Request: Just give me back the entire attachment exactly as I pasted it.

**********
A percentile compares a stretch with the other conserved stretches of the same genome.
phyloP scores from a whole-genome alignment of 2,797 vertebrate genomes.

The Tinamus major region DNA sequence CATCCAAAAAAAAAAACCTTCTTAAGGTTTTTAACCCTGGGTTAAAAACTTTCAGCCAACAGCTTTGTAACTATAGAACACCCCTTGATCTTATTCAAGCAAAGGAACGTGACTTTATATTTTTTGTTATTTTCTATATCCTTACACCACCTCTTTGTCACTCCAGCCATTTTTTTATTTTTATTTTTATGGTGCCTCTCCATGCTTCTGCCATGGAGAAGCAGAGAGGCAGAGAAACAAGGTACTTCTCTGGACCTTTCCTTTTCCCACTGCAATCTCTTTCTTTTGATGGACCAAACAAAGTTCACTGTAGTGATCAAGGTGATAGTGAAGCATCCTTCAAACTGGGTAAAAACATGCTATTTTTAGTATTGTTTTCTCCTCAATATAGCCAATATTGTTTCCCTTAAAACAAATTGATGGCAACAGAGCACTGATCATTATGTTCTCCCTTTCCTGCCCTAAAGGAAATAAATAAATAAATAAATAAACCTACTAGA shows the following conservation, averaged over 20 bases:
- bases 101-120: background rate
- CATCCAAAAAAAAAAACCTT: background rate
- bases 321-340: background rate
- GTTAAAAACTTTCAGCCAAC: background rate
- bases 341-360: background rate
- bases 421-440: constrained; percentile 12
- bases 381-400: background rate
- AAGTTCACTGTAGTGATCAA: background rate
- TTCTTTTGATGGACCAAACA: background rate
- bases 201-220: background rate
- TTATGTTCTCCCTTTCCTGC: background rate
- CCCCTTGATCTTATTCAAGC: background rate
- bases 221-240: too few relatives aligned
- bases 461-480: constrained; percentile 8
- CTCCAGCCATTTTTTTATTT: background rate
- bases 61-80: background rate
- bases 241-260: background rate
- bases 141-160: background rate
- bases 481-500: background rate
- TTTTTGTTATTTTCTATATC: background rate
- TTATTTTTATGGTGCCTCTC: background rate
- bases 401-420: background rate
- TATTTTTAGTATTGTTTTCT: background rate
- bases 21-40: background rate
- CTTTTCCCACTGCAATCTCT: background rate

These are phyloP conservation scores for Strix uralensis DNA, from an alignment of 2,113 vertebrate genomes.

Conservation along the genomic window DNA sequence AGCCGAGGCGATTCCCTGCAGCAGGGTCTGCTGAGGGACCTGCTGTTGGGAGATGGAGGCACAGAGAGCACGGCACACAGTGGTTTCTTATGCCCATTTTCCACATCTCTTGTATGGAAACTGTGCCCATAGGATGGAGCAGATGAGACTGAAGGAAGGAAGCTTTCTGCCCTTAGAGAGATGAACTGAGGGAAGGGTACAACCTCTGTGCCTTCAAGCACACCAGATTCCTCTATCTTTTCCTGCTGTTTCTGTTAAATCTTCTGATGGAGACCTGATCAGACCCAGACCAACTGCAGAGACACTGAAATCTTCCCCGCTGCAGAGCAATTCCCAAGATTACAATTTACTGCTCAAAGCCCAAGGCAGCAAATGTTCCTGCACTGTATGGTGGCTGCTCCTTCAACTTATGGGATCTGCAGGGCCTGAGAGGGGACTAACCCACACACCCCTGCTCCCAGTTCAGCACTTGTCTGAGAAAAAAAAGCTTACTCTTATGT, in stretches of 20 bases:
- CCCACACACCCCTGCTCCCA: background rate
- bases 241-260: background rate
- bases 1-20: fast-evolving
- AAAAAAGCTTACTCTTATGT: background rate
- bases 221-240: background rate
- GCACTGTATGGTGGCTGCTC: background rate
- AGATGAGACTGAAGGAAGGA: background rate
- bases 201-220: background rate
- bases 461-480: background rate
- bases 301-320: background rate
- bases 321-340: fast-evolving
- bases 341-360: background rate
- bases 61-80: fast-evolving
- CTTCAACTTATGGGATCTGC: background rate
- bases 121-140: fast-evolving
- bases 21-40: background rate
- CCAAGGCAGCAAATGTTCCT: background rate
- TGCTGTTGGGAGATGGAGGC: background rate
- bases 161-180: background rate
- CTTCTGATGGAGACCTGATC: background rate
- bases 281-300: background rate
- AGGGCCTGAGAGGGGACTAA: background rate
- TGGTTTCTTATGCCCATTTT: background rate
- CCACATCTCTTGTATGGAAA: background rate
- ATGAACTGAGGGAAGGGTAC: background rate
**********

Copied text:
A percentile compares a stretch with the other conserved stretches of the same genome.
phyloP scores from a whole-genome alignment of 2,797 vertebrate genomes.

The Tinamus major region DNA sequence CATCCAAAAAAAAAAACCTTCTTAAGGTTTTTAACCCTGGGTTAAAAACTTTCAGCCAACAGCTTTGTAACTATAGAACACCCCTTGATCTTATTCAAGCAAAGGAACGTGACTTTATATTTTTTGTTATTTTCTATATCCTTACACCACCTCTTTGTCACTCCAGCCATTTTTTTATTTTTATTTTTATGGTGCCTCTCCATGCTTCTGCCATGGAGAAGCAGAGAGGCAGAGAAACAAGGTACTTCTCTGGACCTTTCCTTTTCCCACTGCAATCTCTTTCTTTTGATGGACCAAACAAAGTTCACTGTAGTGATCAAGGTGATAGTGAAGCATCCTTCAAACTGGGTAAAAACATGCTATTTTTAGTATTGTTTTCTCCTCAATATAGCCAATATTGTTTCCCTTAAAACAAATTGATGGCAACAGAGCACTGATCATTATGTTCTCCCTTTCCTGCCCTAAAGGAAATAAATAAATAAATAAATAAACCTACTAGA shows the following conservation, averaged over 20 bases:
- bases 101-120: background rate
- CATCCAAAAAAAAAAACCTT: background rate
- bases 321-340: background rate
- GTTAAAAACTTTCAGCCAAC: background rate
- bases 341-360: background rate
- bases 421-440: constrained; percentile 12
- bases 381-400: background rate
- AAGTTCACTGTAGTGATCAA: background rate
- TTCTTTTGATGGACCAAACA: background rate
- bases 201-220: background rate
- TTATGTTCTCCCTTTCCTGC: background rate
- CCCCTTGATCTTATTCAAGC: background rate
- bases 221-240: too few relatives aligned
- bases 461-480: constrained; percentile 8
- CTCCAGCCATTTTTTTATTT: background rate
- bases 61-80: background rate
- bases 241-260: background rate
- bases 141-160: background rate
- bases 481-500: background rate
- TTTTTGTTATTTTCTATATC: background rate
- TTATTTTTATGGTGCCTCTC: background rate
- bases 401-420: background rate
- TATTTTTAGTATTGTTTTCT: background rate
- bases 21-40: background rate
- CTTTTCCCACTGCAATCTCT: background rate

These are phyloP conservation scores for Strix uralensis DNA, from an alignment of 2,113 vertebrate genomes.

Conservation along the genomic window DNA sequence AGCCGAGGCGATTCCCTGCAGCAGGGTCTGCTGAGGGACCTGCTGTTGGGAGATGGAGGCACAGAGAGCACGGCACACAGTGGTTTCTTATGCCCATTTTCCACATCTCTTGTATGGAAACTGTGCCCATAGGATGGAGCAGATGAGACTGAAGGAAGGAAGCTTTCTGCCCTTAGAGAGATGAACTGAGGGAAGGGTACAACCTCTGTGCCTTCAAGCACACCAGATTCCTCTATCTTTTCCTGCTGTTTCTGTTAAATCTTCTGATGGAGACCTGATCAGACCCAGACCAACTGCAGAGACACTGAAATCTTCCCCGCTGCAGAGCAATTCCCAAGATTACAATTTACTGCTCAAAGCCCAAGGCAGCAAATGTTCCTGCACTGTATGGTGGCTGCTCCTTCAACTTATGGGATCTGCAGGGCCTGAGAGGGGACTAACCCACACACCCCTGCTCCCAGTTCAGCACTTGTCTGAGAAAAAAAAGCTTACTCTTATGT, in stretches of 20 bases:
- CCCACACACCCCTGCTCCCA: background rate
- bases 241-260: background rate
- bases 1-20: fast-evolving
- AAAAAAGCTTACTCTTATGT: background rate
- bases 221-240: background rate
- GCACTGTATGGTGGCTGCTC: background rate
- AGATGAGACTGAAGGAAGGA: background rate
- bases 201-220: background rate
- bases 461-480: background rate
- bases 301-320: background rate
- bases 321-340: fast-evolving
- bases 341-360: background rate
- bases 61-80: fast-evolving
- CTTCAACTTATGGGATCTGC: background rate
- bases 121-140: fast-evolving
- bases 21-40: background rate
- CCAAGGCAGCAAATGTTCCT: background rate
- TGCTGTTGGGAGATGGAGGC: background rate
- bases 161-180: background rate
- CTTCTGATGGAGACCTGATC: background rate
- bases 281-300: background rate
- AGGGCCTGAGAGGGGACTAA: background rate
- TGGTTTCTTATGCCCATTTT: background rate
- CCACATCTCTTGTATGGAAA: background rate
- ATGAACTGAGGGAAGGGTAC: background rate